I'm flying to Chicago now, on my way home from visiting various friends in the NYC area. I have the new Harry Potter book to entertain myself with, but I love that I have my Sidekick with me and can get some writing done on the plane. Except now we're doing the landing part, so I gotta shut this down for now. I have an extra long layover in Chicago, though, so I hope to do a recap there.
But I didn't. Instead, I had lunch, read some of the seventh Harry Potter, and wrote a few emails. I feel reasonably productive for the time. Now I'm on the plane for Kansas City, which will hopefully take off in another 20 minutes or so.
I had a splendid time this trip. bard_bloom picked me up at the airport on Friday afternoon, and we chatted about Wrath of Trees, the book Bard had finished about a month ago, on the way back to his house. Then Bard, beetiger, projectmothra and I went to Umami, a nifty nouveau cuisine sort of place with an eclectic range of dishes. I had a very tasty sandwich and a bowl of truffled macaroni and cheese for dinner. Afterwards we hung out chatting for a while; I was conspicuously droopy for no very good reason. I went off to bed early, called Lut and koogrr, decided 9:00 Central was far too early to go to sleep even if it was 10:00 in my current time zone, and went out to talk to Bard and Vicki some more.
Saturday morning we went off to a wildlife conservation center to see wolves, because isn't that what everyone goes to New York City to do? Actually, my gracious hosts don't live in NYC proper, but about 50 miles outside of it. It's a bit of a schlep into the city, and I only made it for one day out of the four full ones I was in the area.
The conservation center was neat. They had 16 wolves. Four of them were grey wolves and used as 'ambassadors': they were habituated to human presence and when the center had visitors they were the wolves that the visitors saw. One of them, Atka, went on field trips to schools and had even been to Washington DC once, as part of a conservation event aimed at educating politicians about wolves and getting support for efforts to reintroduce wolf populations into areas where they've been killed off. The center receives very little public funding; something like 0.9% of their budget comes from federal grants. All the rest is private donations.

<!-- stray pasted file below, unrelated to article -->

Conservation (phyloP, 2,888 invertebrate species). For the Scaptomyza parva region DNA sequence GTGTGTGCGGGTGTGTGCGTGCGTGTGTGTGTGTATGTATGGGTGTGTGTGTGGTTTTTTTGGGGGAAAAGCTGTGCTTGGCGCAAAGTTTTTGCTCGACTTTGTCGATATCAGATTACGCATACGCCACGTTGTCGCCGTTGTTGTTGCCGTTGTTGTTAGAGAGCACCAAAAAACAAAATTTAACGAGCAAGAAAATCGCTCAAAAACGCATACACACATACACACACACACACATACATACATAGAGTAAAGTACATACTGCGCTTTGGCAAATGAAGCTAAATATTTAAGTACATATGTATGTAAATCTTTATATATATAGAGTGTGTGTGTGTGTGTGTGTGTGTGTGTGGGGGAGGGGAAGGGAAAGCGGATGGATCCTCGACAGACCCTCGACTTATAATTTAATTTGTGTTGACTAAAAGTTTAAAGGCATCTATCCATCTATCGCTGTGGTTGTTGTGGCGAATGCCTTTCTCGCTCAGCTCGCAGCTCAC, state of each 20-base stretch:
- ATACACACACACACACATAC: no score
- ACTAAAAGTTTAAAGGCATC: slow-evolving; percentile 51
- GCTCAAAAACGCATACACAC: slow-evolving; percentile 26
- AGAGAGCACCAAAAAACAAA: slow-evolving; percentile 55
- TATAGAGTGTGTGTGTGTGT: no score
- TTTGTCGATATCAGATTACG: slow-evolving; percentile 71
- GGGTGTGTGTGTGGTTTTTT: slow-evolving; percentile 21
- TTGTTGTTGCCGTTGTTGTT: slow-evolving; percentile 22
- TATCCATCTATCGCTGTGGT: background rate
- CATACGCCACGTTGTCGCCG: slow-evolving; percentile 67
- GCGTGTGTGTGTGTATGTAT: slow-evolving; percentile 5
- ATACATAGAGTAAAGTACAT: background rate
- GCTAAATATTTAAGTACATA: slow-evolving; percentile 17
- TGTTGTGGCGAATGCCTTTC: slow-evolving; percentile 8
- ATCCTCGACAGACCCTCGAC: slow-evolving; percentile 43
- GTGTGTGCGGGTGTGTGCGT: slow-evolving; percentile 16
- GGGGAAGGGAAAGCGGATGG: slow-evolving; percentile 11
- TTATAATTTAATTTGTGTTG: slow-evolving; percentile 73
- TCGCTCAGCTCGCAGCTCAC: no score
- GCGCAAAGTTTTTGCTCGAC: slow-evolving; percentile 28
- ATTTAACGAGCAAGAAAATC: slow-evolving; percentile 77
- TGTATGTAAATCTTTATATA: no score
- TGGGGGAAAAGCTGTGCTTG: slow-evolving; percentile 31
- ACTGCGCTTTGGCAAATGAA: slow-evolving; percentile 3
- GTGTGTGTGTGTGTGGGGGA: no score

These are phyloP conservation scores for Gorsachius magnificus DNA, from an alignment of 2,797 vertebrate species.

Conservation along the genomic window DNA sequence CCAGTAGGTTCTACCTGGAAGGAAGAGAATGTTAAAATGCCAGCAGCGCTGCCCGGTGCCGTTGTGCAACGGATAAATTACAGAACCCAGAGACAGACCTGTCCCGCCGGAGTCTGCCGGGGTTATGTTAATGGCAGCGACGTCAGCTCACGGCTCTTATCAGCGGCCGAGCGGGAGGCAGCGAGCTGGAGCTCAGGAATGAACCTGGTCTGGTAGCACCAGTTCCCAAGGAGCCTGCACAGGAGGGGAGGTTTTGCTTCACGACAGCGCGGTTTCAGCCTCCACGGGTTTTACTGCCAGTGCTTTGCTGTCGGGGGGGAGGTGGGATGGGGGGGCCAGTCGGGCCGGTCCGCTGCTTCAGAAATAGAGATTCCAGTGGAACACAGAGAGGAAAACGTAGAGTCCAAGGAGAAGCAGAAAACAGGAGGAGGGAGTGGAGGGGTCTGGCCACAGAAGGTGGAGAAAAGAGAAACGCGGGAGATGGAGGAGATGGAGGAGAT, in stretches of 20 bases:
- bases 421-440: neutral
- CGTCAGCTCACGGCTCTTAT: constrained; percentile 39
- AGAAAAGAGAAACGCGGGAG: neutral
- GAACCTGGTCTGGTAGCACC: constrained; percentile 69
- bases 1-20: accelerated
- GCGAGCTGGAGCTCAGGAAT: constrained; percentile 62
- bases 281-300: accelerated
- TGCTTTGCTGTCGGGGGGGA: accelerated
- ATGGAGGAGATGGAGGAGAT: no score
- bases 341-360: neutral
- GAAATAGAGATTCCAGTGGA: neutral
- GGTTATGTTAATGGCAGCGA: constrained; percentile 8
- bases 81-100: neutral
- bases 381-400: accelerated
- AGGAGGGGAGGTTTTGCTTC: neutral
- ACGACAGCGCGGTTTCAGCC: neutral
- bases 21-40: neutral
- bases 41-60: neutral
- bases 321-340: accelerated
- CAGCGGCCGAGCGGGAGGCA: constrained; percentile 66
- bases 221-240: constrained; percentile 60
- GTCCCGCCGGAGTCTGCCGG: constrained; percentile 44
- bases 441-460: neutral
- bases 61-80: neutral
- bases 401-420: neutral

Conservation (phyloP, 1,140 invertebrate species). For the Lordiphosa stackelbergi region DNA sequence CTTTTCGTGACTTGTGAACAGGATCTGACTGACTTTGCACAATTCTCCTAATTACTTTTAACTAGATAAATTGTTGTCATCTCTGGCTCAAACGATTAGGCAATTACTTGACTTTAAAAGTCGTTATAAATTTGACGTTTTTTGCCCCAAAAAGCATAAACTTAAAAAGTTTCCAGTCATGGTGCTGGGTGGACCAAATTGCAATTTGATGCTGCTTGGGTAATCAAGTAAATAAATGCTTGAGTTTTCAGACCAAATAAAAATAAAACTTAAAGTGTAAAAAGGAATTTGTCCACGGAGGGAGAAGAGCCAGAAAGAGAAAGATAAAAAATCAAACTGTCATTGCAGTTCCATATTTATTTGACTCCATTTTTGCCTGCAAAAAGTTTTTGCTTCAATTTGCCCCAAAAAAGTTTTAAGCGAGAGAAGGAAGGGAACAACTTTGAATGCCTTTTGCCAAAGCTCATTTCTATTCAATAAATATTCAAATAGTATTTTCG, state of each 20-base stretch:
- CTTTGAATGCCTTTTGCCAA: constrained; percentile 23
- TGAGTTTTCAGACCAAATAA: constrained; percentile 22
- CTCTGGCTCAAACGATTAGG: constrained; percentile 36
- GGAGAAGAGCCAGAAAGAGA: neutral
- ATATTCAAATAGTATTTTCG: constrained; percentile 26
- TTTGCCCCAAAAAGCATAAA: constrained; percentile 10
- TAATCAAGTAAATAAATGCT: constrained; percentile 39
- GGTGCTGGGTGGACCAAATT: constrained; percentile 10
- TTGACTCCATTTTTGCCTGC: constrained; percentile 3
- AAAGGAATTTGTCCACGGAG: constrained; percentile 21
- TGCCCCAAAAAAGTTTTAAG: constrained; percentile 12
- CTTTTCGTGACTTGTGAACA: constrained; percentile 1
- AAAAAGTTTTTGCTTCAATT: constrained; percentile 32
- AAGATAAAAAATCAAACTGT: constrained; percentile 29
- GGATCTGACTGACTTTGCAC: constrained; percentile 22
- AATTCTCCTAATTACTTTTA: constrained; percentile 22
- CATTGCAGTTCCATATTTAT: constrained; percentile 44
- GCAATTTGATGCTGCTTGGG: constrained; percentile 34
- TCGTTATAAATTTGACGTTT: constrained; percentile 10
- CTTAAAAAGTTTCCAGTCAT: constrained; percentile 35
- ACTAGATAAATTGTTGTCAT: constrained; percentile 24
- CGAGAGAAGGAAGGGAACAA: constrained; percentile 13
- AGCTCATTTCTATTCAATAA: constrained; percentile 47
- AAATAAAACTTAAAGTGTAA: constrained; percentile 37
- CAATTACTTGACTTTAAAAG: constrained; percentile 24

But even these four aren't 'tame' wolves; they're not particularly friendly or trained. They're just sufficiently accustomed to people that they're not frightened by them.
The other twelve wolves were Mexican red wolves and another species whose name escapes me. Those two species are endangered, with less than five hundred of either estimated still around. At one point they'd both been extinct in the wild, with maybe a dozen or so alive in captivity. But breeding programs and efforts to reintroduce them to their former habitats have been working so far.
So the twelve other wolves at this conservation center were reserved for this program. They're not accustomed to humans and kept as wild as possible, with the goal of eventually being shipped to areas where their kind has been reintroduced. Naturally, in order to minimize their contact with humans, we couldn't get to see them.
One interesting thing about the wolves was how much they looked like dogs. Two of them had classic wolf coloring -- grey backs and sides, lighter chest fur, etc. -- and if I'd seen one loose in the woods I'd probably think 'That's a wolf.' But the other two were solid white. If I saw one of those running around, I would think it was a large white dog. They're not particularly big, either; about large-shepherd size.
As we were driving back from the conservation center, I was lucky enough to get a call from Kalakh. There were several people in the area I'd hoped to see this trip: the Blooms, sandramort and her family, whom I've known eighteen years, Ysenda, a friend who used to live near Emerald City and moved to Manhattan a couple of years ago, and Kalakh, a long-time online friend of koogrr's whom I first met through the +terrible butterflies+ game. I didn't have any way to contact Kalakh except through email, and didn't even have his email address on my Sidekick (I've been bad about getting things moved over to the Sidekick). This meant that I kept forgetting to email him at any time when it was possible for me to do so. John had kindly emailed him for me at some point when I was on the phone with John, and sent him my phone number. So when Kalakh called me in the car, we made plans to meet for dinner at 6 o'clock, at a place Kalakh identified as 'the Oriental diner which is not far from Bard's workplace.' I was amused later to discover that "The Oriental Diner" was, in fact, the actual name of the restaurant and not a description of it.
The Blooms took me out to lunch at a Thai place, and then we went home to chill for a while. Rhys and Vicki showed me one of their newest Wii games, Super Swing Golf or something like that. It was very anime, including a large bag-shaped cat that served as your golf caddy and flew through the air after the ball when your avatar hit it. The gameplay itself looked very complicated. None of us were quite sure how it was supposed to be played, and I didn't attempt it myself. I did make up a Mii for their machine, which is the Wii's avatar-generation program.
I took a nap before dinner. Rhys does not need naps, but I do; I got one every day during this trip except for Sunday.